Writing assignment from Bonjourdefrance
You may recall the excellent website that EmmaLouG shared a few months ago. I worked through all the Autonome exercises and have started on the Avancé exercises. The one I did this morning is about compound relative pronouns and can be found here:
Exercise number 4 requires that I write something and have comrades read it. Their example was about a city. Mine is about a man. (I tried to pick an easy one. lol.)
Here are the instructions:
"Écrivez votre propre devinette en utilisant au moins 3 pronoms relatifs composés. Vous pouvez vous aussi choisir une ville ou bien vous prenez quelque chose de différent (comme par exemple un repas, un instrument, un sport, une personne, etc.). Quand vous avez fini votre devinette, cherchez plusieurs camarades qui doivent la résoudre!"
I thought I'd share my devinette with my duolingo comrades. I put the relative compound pronouns in italics and I put words that I had to look up in bold. Feel free to correct my poor grammar. Voilà ma devinette:
C’est un homme bien connu, duquel beaucoup de livres ont été écrits. Il est né dans une ferme en l'état de Virginie dans laquelle se trouvait un cerisier appartenant à son père. Certaines personnes croient qu'il a coupé cette arbre avec une hache. Cet homme est devenu un général de une grande armée, sur laquelle la naissance d’une nation dépendait. Alors, qui est cet homme?
c´est George Washington - belle histoire
je nes suis pas trop sur si on met les virgules avant la clause relative - je n´en mettrais pas.
est ce que le cerisier se trouve dans la ferme ? ou plutot dans le jardin? d´une grande armée.
haha. la bonne réponse. merci.
En ce qui concerne les virgules, je ne suis pas sûr non plus. Mais, dans leur example la virgule est utilisé après "musée."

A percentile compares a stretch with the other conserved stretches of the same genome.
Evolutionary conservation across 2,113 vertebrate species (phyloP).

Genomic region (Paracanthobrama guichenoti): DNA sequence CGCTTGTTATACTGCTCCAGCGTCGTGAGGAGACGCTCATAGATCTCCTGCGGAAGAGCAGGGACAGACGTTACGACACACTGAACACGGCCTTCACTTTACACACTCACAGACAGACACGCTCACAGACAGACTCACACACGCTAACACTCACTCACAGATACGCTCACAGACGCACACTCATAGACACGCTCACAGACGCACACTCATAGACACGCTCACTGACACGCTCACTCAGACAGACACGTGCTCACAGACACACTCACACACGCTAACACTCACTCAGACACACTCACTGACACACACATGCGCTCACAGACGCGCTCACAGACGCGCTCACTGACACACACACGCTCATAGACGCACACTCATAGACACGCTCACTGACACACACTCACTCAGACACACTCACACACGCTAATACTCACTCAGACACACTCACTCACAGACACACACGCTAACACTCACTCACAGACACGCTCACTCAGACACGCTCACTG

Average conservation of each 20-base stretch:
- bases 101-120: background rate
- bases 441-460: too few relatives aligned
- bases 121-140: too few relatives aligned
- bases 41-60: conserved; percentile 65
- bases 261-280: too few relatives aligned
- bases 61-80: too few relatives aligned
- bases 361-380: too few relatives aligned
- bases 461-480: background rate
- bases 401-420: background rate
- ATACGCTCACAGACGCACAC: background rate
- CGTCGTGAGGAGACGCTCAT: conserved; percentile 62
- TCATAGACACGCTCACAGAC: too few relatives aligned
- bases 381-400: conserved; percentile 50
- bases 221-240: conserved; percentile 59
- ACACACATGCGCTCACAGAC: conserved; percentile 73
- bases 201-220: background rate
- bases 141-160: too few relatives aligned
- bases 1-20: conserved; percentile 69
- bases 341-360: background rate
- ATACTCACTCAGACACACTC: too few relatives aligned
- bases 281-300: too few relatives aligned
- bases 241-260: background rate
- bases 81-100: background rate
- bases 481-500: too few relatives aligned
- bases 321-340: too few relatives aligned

je ne sais pas où est le cerisier, ou si GW l'a coupé vraiment.
Punctuation does seem to be language dependent. (That last bit requires a hyphen in English, for example, if it acts to modify a noun but not here.) In German, there are commas in weird places where it would never occur to an anglophone to put them. For example, "take what you will" in German is "Nimm, was du willst."
I guessed George Washington as well, even though as a brit we didn't learn about him much (being an evil rebel and all :)
For the Brits out there and others not familiar with America folklore: The cherry tree story is legend and a story told to children that teaches them not to lie. The story goes: George's father asked him if he chopped down the cherry tree, and George said, "I can not tell a lie, I chopped down the cherry tree."
Going for irony?
On the off chance that you didn't already know it, I would be remiss not to mention that we yankees also regard that evil guy in your picture as a hero, precisely because he preserved the evil union that the evil George Washington helped create.
Yes irony, sorry. That dry British humour!
Of course I know he's a hero. One man's terrorist (although GW was nothing of the sort) is another man's freedom fighter.